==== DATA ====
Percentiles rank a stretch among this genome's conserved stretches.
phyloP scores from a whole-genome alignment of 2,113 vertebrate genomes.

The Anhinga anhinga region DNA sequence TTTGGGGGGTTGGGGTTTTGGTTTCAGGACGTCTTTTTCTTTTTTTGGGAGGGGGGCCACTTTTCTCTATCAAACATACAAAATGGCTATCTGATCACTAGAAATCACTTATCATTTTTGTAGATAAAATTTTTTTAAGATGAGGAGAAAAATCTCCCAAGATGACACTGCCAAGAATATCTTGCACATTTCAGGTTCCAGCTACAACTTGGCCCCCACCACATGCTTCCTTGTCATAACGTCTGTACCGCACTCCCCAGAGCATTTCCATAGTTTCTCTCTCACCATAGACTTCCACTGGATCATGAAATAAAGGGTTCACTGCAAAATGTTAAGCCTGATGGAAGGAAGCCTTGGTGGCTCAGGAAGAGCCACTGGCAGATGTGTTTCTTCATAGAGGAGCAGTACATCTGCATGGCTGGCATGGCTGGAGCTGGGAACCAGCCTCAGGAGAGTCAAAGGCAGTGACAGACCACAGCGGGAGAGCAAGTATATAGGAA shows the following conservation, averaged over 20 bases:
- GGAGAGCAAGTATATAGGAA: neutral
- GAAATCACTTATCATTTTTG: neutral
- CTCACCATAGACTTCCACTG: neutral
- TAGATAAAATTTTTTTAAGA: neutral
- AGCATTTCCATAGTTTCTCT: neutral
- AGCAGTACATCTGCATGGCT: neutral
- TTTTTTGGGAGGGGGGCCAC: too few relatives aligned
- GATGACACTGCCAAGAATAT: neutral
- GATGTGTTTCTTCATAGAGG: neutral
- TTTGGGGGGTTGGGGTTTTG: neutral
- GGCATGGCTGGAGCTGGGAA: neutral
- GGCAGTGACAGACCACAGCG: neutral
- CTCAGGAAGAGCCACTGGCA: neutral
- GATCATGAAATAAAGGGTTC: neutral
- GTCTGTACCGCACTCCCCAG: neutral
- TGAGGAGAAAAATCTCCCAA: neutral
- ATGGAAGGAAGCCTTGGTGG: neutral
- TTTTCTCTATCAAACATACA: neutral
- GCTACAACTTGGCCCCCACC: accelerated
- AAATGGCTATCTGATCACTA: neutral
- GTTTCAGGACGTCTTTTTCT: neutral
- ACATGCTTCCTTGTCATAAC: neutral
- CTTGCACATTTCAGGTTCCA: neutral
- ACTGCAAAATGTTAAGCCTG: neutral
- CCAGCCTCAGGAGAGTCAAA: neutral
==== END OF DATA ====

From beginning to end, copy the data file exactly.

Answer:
Percentiles rank a stretch among this genome's conserved stretches.
phyloP scores from a whole-genome alignment of 2,113 vertebrate genomes.

The Anhinga anhinga region DNA sequence TTTGGGGGGTTGGGGTTTTGGTTTCAGGACGTCTTTTTCTTTTTTTGGGAGGGGGGCCACTTTTCTCTATCAAACATACAAAATGGCTATCTGATCACTAGAAATCACTTATCATTTTTGTAGATAAAATTTTTTTAAGATGAGGAGAAAAATCTCCCAAGATGACACTGCCAAGAATATCTTGCACATTTCAGGTTCCAGCTACAACTTGGCCCCCACCACATGCTTCCTTGTCATAACGTCTGTACCGCACTCCCCAGAGCATTTCCATAGTTTCTCTCTCACCATAGACTTCCACTGGATCATGAAATAAAGGGTTCACTGCAAAATGTTAAGCCTGATGGAAGGAAGCCTTGGTGGCTCAGGAAGAGCCACTGGCAGATGTGTTTCTTCATAGAGGAGCAGTACATCTGCATGGCTGGCATGGCTGGAGCTGGGAACCAGCCTCAGGAGAGTCAAAGGCAGTGACAGACCACAGCGGGAGAGCAAGTATATAGGAA shows the following conservation, averaged over 20 bases:
- GGAGAGCAAGTATATAGGAA: neutral
- GAAATCACTTATCATTTTTG: neutral
- CTCACCATAGACTTCCACTG: neutral
- TAGATAAAATTTTTTTAAGA: neutral
- AGCATTTCCATAGTTTCTCT: neutral
- AGCAGTACATCTGCATGGCT: neutral
- TTTTTTGGGAGGGGGGCCAC: too few relatives aligned
- GATGACACTGCCAAGAATAT: neutral
- GATGTGTTTCTTCATAGAGG: neutral
- TTTGGGGGGTTGGGGTTTTG: neutral
- GGCATGGCTGGAGCTGGGAA: neutral
- GGCAGTGACAGACCACAGCG: neutral
- CTCAGGAAGAGCCACTGGCA: neutral
- GATCATGAAATAAAGGGTTC: neutral
- GTCTGTACCGCACTCCCCAG: neutral
- TGAGGAGAAAAATCTCCCAA: neutral
- ATGGAAGGAAGCCTTGGTGG: neutral
- TTTTCTCTATCAAACATACA: neutral
- GCTACAACTTGGCCCCCACC: accelerated
- AAATGGCTATCTGATCACTA: neutral
- GTTTCAGGACGTCTTTTTCT: neutral
- ACATGCTTCCTTGTCATAAC: neutral
- CTTGCACATTTCAGGTTCCA: neutral
- ACTGCAAAATGTTAAGCCTG: neutral
- CCAGCCTCAGGAGAGTCAAA: neutral